Sexual taboos, myth and montage: Linder’s provocative collages

In Stockholm, British artist Linder is destabilising normative ideas of sexuality in a new series of photomontages

Linder Envy would praise his beauty, 2020 Photomontage
Envy would praise his beauty, 2020 Photomontage. 
(Image credit: the artist and Andréhn-Schiptjenko, Stockholm, Paris)

Since emerging from Manchester’s punk scene in the 1970s, Linder Sterling has been dragging the underbellies of consumerism into plain sight. Using the visual language of pornography fused with images of banal domestic interiors in neo-Richard Hamilton twists, she has deployed unflinchingly feminist celebrations of sexuality and questioned society’s deeply-rooted perceptions of it. 

From Orgasm Addict – her big-break cover for Buzzcocks’ first single in 1977 – to her first major retrospective at Kettle’s Yard last year, Linder has subverted the very mechanics of popular culture, destabilised conventional ideas of sexuality, and brought the inner workings of the mass media into question. 

Linder, Fragrant sap, 2021 Photomontage

Fragrant sap, 2021 Photomontage. 

(Image credit: the artist and Andréhn-Schiptjenko, Stockholm, Paris)

As with her best-known work, Linder’s new show ‘Someone Like You’ at Andréhn-Schiptjenko gallery in Stockholm sees fragments of printed media from 1910 onwards fused into elegant photomontages. Disparate clippings rub up against each other in an orgy of desire in its many guises. 

In this latest body of finely scalpelled works, Linder discusses the almost-undiscussable. She delves into the triad myth of Pygmalion, Myrrha and Adonis – this is Greco-Roman mythology, but possibly not as you know it.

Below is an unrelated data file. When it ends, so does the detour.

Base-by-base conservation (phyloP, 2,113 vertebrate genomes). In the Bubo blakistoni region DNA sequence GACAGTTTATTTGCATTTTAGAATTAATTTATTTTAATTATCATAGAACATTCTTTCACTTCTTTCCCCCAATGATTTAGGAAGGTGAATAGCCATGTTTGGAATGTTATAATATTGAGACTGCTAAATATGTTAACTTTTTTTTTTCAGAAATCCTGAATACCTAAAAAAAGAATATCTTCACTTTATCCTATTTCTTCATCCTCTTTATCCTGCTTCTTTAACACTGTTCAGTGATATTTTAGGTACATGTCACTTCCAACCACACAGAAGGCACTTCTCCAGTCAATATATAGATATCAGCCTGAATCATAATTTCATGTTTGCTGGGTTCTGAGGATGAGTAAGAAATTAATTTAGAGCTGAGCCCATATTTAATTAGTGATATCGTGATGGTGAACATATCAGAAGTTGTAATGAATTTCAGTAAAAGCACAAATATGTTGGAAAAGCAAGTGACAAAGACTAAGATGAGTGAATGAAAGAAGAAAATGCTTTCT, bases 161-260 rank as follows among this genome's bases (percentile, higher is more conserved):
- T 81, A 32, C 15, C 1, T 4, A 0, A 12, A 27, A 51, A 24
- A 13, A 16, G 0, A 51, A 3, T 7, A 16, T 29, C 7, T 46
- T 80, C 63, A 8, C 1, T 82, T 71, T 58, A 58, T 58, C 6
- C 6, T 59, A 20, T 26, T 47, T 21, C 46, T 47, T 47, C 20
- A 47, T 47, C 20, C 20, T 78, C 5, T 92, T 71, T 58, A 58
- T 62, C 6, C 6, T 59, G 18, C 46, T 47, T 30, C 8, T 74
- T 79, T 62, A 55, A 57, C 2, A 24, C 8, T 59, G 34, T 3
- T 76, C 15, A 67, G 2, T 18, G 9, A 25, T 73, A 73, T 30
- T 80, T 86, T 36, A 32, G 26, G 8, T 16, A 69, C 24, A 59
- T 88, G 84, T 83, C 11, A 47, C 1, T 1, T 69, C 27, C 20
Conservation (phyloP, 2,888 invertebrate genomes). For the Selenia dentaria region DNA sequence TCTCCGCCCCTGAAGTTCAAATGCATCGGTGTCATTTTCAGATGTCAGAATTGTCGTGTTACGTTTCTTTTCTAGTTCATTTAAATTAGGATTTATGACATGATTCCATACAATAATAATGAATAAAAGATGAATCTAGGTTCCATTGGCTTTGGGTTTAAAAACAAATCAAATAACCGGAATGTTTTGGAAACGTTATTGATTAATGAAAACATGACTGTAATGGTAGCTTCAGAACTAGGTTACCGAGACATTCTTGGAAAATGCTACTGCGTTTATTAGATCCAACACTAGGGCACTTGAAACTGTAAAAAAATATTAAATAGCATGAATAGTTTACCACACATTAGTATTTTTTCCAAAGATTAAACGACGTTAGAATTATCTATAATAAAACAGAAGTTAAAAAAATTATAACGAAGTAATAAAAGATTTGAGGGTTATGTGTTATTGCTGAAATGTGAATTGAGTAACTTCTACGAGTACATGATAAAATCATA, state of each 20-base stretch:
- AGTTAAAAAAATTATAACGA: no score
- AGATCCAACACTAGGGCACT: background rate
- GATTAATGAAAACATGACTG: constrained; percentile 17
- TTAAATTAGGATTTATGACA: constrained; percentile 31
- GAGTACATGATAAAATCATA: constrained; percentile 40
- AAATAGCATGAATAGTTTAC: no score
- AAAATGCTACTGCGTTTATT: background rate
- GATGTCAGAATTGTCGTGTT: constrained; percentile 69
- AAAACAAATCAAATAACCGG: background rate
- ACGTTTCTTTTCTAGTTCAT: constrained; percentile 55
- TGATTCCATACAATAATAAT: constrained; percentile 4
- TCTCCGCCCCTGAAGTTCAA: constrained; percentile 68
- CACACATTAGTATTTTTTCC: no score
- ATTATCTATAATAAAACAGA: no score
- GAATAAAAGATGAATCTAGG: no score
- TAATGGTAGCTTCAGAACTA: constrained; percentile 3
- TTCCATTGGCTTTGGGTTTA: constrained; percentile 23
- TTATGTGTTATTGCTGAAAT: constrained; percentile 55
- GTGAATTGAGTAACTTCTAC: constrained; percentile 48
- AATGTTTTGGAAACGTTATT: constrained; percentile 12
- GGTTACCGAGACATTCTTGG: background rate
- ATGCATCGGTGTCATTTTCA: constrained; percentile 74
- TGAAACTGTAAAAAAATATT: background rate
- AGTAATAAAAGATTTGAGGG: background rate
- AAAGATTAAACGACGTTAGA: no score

Linder has deep-dived into the Myrrha myth

Transient time slips by, 2021 Photomontage. 

(Image credit: the artist and Andréhn-Schiptjenko, Stockholm, Paris)

Over the last five years, Linder has deep-dived into the Myrrha myth, consulting with classicists for opinion, inserting the story into contemporary studies on the queer body and heteronormativity, and researching the biases within classics and ancient texts. 

To synopsise, the myth in question, from Ovid’s Metamorphoses: Book X, emerges out of the warped sexuality of Myrrha’s great-grandfather, Pygmalion, who, in a moment of autoeroticism, falls in love with a statue of an idealised female that he’s carved from ivory. 

Linder, Galatea, 2021 Photomontage

Galatea, 2021 Photomontage. 

(Image credit: the artist and Andréhn-Schiptjenko, Stockholm, Paris)

There’s no skirting around it, the Myrrha myth explores female incest, in contrast to the more widely-known myth of Oedipus, synonymous with male incest. As punishment for her incestual sins, Myrrha is transformed into a tree, giving birth to Adonis from her trunk nine months later. As she weeps in remorse, her tears transform into the aromatic resin, myrrh.

There’s a lot to digest between the creases of these low-tech photomontages. But perhaps the overriding myth here is not that of taboo Greco-Roman exploits, but a myth of heteronormativity.

Linder, A flower the colour of blood, 2021 Photomontage

A flower the colour of blood, 2021 Photomontage. 

(Image credit: the artist and Andréhn-Schiptjenko, Stockholm, Paris)

Linder Herbs and charms that heal, 2021 Photomontage

Herbs and charms that heal, 2021 Photomontage.

(Image credit: the artist and Andréhn-Schiptjenko, Stockholm, Paris)

INFORMATION
Linder, ‘Someone Like You’, until 22 May, Andréhn-Schiptjenko, Stockholm. andrehn-schiptjenko.com

ADDRESS

Linnégatan 31
114 47 Stockholm

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Harriet Lloyd-Smith is the Arts Editor of Wallpaper*, responsible for the art pages across digital and print, including profiles, exhibition reviews, and contemporary art collaborations. She started at Wallpaper* in 2017 and has written for leading contemporary art publications, auction houses and arts charities, and lectured on review writing and art journalism. When she’s not writing about art, she’s making her own.

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